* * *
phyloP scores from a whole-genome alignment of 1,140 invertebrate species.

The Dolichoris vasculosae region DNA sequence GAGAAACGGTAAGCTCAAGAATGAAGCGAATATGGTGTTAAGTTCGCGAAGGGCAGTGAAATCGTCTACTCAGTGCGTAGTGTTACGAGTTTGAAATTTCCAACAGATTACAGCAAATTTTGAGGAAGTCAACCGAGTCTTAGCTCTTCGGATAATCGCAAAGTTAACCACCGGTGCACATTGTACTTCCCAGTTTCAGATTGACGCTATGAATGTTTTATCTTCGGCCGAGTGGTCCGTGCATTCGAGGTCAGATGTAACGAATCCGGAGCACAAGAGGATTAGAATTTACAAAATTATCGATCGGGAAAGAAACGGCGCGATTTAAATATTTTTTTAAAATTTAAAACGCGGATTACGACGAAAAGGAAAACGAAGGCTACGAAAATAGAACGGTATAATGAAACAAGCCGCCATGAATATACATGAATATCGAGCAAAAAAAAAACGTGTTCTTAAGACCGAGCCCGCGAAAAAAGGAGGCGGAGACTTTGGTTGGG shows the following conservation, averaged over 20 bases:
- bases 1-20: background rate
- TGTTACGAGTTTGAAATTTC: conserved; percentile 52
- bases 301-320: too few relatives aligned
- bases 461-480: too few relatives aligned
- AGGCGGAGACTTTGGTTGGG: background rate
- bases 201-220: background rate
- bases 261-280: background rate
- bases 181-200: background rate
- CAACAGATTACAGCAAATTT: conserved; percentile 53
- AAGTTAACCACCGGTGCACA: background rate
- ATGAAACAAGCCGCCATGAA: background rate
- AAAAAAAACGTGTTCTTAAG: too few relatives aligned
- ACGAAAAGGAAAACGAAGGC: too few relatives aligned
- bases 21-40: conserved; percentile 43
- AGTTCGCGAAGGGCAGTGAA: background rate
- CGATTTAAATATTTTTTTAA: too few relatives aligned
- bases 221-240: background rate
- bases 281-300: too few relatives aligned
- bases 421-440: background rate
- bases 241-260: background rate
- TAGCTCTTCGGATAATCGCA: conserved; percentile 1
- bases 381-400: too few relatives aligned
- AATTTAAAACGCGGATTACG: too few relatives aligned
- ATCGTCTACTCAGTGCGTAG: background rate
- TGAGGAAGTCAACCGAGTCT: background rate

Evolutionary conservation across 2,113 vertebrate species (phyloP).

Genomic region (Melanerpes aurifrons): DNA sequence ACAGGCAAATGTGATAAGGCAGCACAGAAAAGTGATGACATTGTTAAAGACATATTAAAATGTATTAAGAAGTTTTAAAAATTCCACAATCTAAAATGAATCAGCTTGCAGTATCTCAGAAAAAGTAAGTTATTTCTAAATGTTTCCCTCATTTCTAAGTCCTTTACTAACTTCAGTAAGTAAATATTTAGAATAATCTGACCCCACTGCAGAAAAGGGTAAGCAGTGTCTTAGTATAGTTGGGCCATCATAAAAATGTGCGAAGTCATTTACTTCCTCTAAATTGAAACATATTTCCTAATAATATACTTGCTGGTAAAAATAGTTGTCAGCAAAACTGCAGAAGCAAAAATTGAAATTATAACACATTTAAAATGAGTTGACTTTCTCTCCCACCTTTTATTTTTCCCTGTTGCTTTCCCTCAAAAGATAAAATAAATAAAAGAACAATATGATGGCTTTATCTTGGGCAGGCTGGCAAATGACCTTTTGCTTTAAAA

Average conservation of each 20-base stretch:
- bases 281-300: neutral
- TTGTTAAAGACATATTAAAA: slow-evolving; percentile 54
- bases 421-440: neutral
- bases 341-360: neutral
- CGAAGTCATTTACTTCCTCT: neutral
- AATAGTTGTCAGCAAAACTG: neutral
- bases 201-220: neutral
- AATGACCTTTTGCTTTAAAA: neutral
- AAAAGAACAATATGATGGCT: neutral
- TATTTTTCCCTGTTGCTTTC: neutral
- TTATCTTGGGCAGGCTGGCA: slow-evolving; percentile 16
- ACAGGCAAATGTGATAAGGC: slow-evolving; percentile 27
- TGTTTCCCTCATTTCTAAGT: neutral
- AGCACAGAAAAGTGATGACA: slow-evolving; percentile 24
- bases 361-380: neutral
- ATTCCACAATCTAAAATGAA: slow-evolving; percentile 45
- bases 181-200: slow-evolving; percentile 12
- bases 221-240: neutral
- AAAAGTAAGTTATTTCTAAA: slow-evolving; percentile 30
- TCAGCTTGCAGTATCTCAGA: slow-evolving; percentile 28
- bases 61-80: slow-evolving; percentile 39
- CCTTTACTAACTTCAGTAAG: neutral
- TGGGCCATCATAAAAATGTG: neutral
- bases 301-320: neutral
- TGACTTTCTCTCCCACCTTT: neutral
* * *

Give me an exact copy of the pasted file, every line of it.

phyloP scores from a whole-genome alignment of 1,140 invertebrate species.

The Dolichoris vasculosae region DNA sequence GAGAAACGGTAAGCTCAAGAATGAAGCGAATATGGTGTTAAGTTCGCGAAGGGCAGTGAAATCGTCTACTCAGTGCGTAGTGTTACGAGTTTGAAATTTCCAACAGATTACAGCAAATTTTGAGGAAGTCAACCGAGTCTTAGCTCTTCGGATAATCGCAAAGTTAACCACCGGTGCACATTGTACTTCCCAGTTTCAGATTGACGCTATGAATGTTTTATCTTCGGCCGAGTGGTCCGTGCATTCGAGGTCAGATGTAACGAATCCGGAGCACAAGAGGATTAGAATTTACAAAATTATCGATCGGGAAAGAAACGGCGCGATTTAAATATTTTTTTAAAATTTAAAACGCGGATTACGACGAAAAGGAAAACGAAGGCTACGAAAATAGAACGGTATAATGAAACAAGCCGCCATGAATATACATGAATATCGAGCAAAAAAAAAACGTGTTCTTAAGACCGAGCCCGCGAAAAAAGGAGGCGGAGACTTTGGTTGGG shows the following conservation, averaged over 20 bases:
- bases 1-20: background rate
- TGTTACGAGTTTGAAATTTC: conserved; percentile 52
- bases 301-320: too few relatives aligned
- bases 461-480: too few relatives aligned
- AGGCGGAGACTTTGGTTGGG: background rate
- bases 201-220: background rate
- bases 261-280: background rate
- bases 181-200: background rate
- CAACAGATTACAGCAAATTT: conserved; percentile 53
- AAGTTAACCACCGGTGCACA: background rate
- ATGAAACAAGCCGCCATGAA: background rate
- AAAAAAAACGTGTTCTTAAG: too few relatives aligned
- ACGAAAAGGAAAACGAAGGC: too few relatives aligned
- bases 21-40: conserved; percentile 43
- AGTTCGCGAAGGGCAGTGAA: background rate
- CGATTTAAATATTTTTTTAA: too few relatives aligned
- bases 221-240: background rate
- bases 281-300: too few relatives aligned
- bases 421-440: background rate
- bases 241-260: background rate
- TAGCTCTTCGGATAATCGCA: conserved; percentile 1
- bases 381-400: too few relatives aligned
- AATTTAAAACGCGGATTACG: too few relatives aligned
- ATCGTCTACTCAGTGCGTAG: background rate
- TGAGGAAGTCAACCGAGTCT: background rate

Evolutionary conservation across 2,113 vertebrate species (phyloP).

Genomic region (Melanerpes aurifrons): DNA sequence ACAGGCAAATGTGATAAGGCAGCACAGAAAAGTGATGACATTGTTAAAGACATATTAAAATGTATTAAGAAGTTTTAAAAATTCCACAATCTAAAATGAATCAGCTTGCAGTATCTCAGAAAAAGTAAGTTATTTCTAAATGTTTCCCTCATTTCTAAGTCCTTTACTAACTTCAGTAAGTAAATATTTAGAATAATCTGACCCCACTGCAGAAAAGGGTAAGCAGTGTCTTAGTATAGTTGGGCCATCATAAAAATGTGCGAAGTCATTTACTTCCTCTAAATTGAAACATATTTCCTAATAATATACTTGCTGGTAAAAATAGTTGTCAGCAAAACTGCAGAAGCAAAAATTGAAATTATAACACATTTAAAATGAGTTGACTTTCTCTCCCACCTTTTATTTTTCCCTGTTGCTTTCCCTCAAAAGATAAAATAAATAAAAGAACAATATGATGGCTTTATCTTGGGCAGGCTGGCAAATGACCTTTTGCTTTAAAA

Average conservation of each 20-base stretch:
- bases 281-300: neutral
- TTGTTAAAGACATATTAAAA: slow-evolving; percentile 54
- bases 421-440: neutral
- bases 341-360: neutral
- CGAAGTCATTTACTTCCTCT: neutral
- AATAGTTGTCAGCAAAACTG: neutral
- bases 201-220: neutral
- AATGACCTTTTGCTTTAAAA: neutral
- AAAAGAACAATATGATGGCT: neutral
- TATTTTTCCCTGTTGCTTTC: neutral
- TTATCTTGGGCAGGCTGGCA: slow-evolving; percentile 16
- ACAGGCAAATGTGATAAGGC: slow-evolving; percentile 27
- TGTTTCCCTCATTTCTAAGT: neutral
- AGCACAGAAAAGTGATGACA: slow-evolving; percentile 24
- bases 361-380: neutral
- ATTCCACAATCTAAAATGAA: slow-evolving; percentile 45
- bases 181-200: slow-evolving; percentile 12
- bases 221-240: neutral
- AAAAGTAAGTTATTTCTAAA: slow-evolving; percentile 30
- TCAGCTTGCAGTATCTCAGA: slow-evolving; percentile 28
- bases 61-80: slow-evolving; percentile 39
- CCTTTACTAACTTCAGTAAG: neutral
- TGGGCCATCATAAAAATGTG: neutral
- bases 301-320: neutral
- TGACTTTCTCTCCCACCTTT: neutral